Ethical Hunter

Are Foodies the New Environmentalists?

Venison loinRecently, I stumbled across an article by Bryan Walsh for Time. Titled "Foodies Can Eclipse (and Save) the Green Movement", it suggests that the current economic and political atmosphere is killing the "green movement," which really was an urban spin-off of the environmental movement. However, Walsh contends that the current "food movement" is starting similar social transformations – in land use, farming, and how we value our environment – from a different and possibly more effective angle.

"Even as traditional environmentalism struggles, another movement is rising in its place, aligning consumers, producers, the media and even politicians," Walsh writes. "It’s the food movement, and if it continues to grow it may be able to create just the sort of political and social transformation that environmentalists have failed to achieve in recent years."

Obviously, this shift toward environmental enlightenment is great. It begets a land ethic, which leads to true environmentalism and land stewardship. Plus, a better awareness and connection to our food helps hunters in many ways. It creates understanding, if not sympathy, for our sport among those who have not been exposed to it. It also generates new hunters, a trend that is likely to increase as foodies seek out new sources of organic protein.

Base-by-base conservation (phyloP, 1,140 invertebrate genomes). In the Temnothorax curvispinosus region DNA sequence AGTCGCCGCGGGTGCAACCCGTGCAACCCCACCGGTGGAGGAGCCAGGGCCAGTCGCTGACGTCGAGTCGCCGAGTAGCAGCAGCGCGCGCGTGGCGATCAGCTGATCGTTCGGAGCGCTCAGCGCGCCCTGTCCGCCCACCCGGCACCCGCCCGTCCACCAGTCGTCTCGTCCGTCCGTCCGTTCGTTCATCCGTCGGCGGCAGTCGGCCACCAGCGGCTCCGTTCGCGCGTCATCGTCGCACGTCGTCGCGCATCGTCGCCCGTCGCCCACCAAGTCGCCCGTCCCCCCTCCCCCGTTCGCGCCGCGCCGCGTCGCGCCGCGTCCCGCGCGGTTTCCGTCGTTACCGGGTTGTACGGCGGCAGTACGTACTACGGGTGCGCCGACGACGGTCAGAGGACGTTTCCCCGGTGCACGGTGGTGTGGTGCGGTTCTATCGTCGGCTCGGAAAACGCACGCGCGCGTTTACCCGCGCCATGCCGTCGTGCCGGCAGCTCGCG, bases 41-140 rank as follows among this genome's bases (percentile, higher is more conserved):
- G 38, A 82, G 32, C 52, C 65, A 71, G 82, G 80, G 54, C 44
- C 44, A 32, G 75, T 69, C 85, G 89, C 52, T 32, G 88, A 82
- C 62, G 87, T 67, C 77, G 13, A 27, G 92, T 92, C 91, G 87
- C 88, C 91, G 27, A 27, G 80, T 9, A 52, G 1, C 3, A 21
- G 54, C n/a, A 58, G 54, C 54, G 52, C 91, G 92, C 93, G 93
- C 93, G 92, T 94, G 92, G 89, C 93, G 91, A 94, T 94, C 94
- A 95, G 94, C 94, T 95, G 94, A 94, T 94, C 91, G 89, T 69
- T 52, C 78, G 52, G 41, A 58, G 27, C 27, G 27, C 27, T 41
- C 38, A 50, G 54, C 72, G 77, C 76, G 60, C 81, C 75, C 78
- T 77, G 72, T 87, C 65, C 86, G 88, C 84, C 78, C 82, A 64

However, could this trend also be changing hunters? Could a new appreciation for food be changing the way we paint ourselves and also honor the animals we kill? I know I’ve become more appreciative of venison as my food tastes have expanded. I certainly value those venison steaks in the freezer much more than I once did.

Has the foodie trend made it’s way into your household yet and has it changed the way you value (and cook) the venison you bring home?

Venison Cooking BundleOne of this company’s best selling books of all time has been 301 Venison Recipes, a compilation of super-easy, home-cooked-type venison favorites. Recently though, readers have shown a preference for quality over quantity. We produced Venison Wisdom to offer more easy recipes, but with even more flavor.

Should we take this trend farther and produce a high-end, foodie centric wild game cookbook? Are hunters ready to throw down their cans of cream of mushroom soup?

4 thoughts on “Are Foodies the New Environmentalists?

  1. Evan Pollitt

    I am new to hunting, this will be my first full deer season and I went for spring turkey last year. One of the things that drew me to hunting in the first place was a having a connection to my food. My girlfriend is a vegetarian and I only eat meat if i know where it comes from. Even with my limited experience cooking game however, I would likely not use any recipe from the "301." Not to criticize it, but cooking "high-end, foodie centric" meals is not hard. The first half of the battle is using quality ingredients and using wild venison does that. Having a cookbook that provides upscale and modern recipes, without being too "stuffy" would be a good thing.

  2. Jason

    I think so. I think learning more facts/details of what makes or breaks a venison dish and why, and more complex venison recipes is a great idea! Ive noticed a handful of cooking shows where venison is showcased as premium cut of meat, it woul dbe nice to know how to really treat it as such.

  3. Bill Wheeler

    It depends on how much time I have. One thing I’ve learned lately is to not cook my meat so long. I eat it pink. I picked that up on a "foody" show.

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